Seattle, WA — Richard Runyon is being recognized by Continental Who’s Who for his Extraordinary Service as Senior Investigator and Analyst in the fields of Risk Analysis and Management and in acknowledgment of his exemplary career spanning more than three decades.
Mr. Runyon completed a criminal justice degree at California State University, which is where he discovered his love for science. He returned to California State Polytechnic University, Humboldt, earning a K-12 teaching credential along with his Bachelor of Arts degree and a Master of Science degree in biology.
Mr. Runyon worked as a biology instructor at the College of the Redwoods, a public community college with its main campus in Eureka, CA, and Allan Hancock College, a public community college in Santa Maria, CA, before becoming an environmental health specialist for Santa Barbara County. He also worked as a facilities coordinator for Lockheed Martin Space Operations Command. Before joining the Food and Drug Administration, Mr. Runyon spent more than a decade as a senior scientist for Halliburton NUS Corporation and held an adjunct faculty position at Chapman University, a private research university in Orange, CA. He is also a retired investigator and senior analyst for the United States Food and Drug Administration (FDA), working there from 2000 until 2014.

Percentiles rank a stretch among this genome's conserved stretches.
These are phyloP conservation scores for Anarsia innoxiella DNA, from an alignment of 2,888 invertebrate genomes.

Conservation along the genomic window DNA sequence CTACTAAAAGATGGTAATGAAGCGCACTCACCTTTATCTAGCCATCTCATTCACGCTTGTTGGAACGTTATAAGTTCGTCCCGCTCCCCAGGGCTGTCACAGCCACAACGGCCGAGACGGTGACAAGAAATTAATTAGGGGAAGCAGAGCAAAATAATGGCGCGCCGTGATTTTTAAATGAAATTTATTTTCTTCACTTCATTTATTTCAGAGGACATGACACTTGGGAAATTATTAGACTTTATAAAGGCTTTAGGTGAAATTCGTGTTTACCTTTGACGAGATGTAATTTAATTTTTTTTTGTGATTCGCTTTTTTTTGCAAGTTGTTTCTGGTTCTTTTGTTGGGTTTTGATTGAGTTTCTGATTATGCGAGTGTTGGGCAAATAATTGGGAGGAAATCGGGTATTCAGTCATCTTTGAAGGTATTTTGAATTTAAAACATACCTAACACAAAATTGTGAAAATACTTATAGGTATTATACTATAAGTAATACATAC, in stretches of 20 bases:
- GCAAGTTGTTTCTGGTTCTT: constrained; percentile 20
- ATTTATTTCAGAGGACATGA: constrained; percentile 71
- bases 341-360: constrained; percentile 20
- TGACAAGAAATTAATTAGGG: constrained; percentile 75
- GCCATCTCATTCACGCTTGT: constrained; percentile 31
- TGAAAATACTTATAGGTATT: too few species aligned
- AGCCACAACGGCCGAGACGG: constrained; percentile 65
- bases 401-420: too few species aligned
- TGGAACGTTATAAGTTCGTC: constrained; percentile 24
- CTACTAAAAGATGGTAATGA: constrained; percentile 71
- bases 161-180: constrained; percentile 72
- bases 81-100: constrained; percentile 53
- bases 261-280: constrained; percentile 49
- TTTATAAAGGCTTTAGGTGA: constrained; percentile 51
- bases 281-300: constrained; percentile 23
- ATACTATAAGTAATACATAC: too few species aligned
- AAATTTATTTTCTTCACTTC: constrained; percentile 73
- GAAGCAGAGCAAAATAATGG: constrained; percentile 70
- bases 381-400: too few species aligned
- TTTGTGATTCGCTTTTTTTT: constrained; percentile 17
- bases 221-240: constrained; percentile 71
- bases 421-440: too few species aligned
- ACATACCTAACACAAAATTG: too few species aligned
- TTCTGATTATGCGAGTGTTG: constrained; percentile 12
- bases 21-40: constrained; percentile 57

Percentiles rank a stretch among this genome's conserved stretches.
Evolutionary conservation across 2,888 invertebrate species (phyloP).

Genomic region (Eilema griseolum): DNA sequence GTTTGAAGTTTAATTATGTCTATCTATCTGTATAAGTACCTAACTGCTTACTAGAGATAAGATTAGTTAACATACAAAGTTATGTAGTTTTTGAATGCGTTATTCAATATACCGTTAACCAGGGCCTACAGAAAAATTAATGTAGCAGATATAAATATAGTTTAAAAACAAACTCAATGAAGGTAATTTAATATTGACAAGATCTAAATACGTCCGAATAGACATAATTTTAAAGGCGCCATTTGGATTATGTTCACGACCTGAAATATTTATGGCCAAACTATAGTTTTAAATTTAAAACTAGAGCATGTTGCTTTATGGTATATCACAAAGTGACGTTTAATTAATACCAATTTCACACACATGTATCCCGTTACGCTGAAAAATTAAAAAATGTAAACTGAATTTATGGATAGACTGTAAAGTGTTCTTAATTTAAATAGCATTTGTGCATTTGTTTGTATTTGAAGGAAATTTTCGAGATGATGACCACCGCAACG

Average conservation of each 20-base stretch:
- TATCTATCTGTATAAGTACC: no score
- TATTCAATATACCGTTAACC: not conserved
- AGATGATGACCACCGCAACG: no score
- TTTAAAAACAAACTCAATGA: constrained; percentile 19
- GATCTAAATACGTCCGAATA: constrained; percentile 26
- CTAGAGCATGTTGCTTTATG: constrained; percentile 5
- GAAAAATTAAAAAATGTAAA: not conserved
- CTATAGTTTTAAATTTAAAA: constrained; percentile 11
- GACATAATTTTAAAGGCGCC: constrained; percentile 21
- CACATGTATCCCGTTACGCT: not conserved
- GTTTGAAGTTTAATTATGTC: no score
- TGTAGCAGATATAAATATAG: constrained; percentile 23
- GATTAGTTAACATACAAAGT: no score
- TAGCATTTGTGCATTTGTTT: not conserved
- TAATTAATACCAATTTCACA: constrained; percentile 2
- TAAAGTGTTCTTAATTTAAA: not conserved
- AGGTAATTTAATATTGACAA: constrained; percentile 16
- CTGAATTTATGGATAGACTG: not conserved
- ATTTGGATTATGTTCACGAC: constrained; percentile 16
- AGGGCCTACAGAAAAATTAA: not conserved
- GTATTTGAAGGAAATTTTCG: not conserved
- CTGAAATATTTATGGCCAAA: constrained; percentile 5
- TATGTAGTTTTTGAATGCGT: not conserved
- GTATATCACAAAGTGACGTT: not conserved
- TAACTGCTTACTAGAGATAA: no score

Mr. Runyon is considered an expert in handling risk management, food, and interstate travel cases for the FDA. His experience includes international investigations of melamine-contaminated pet food and work on Mexican petrochemical plants with NUS.
Mr. Runyon is a member of the American Association for the Advancement of Science (AAAS), the world’s largest multidisciplinary scientific organization. According to Mr. Runyon, the AAAS seeks to “advance science, engineering, and innovation throughout the world for the benefit of all people.”
Reflecting on his career, Mr. Runyon credits his success to perseverance, flexibility, and passion for travel to provide community education on his specialty topics.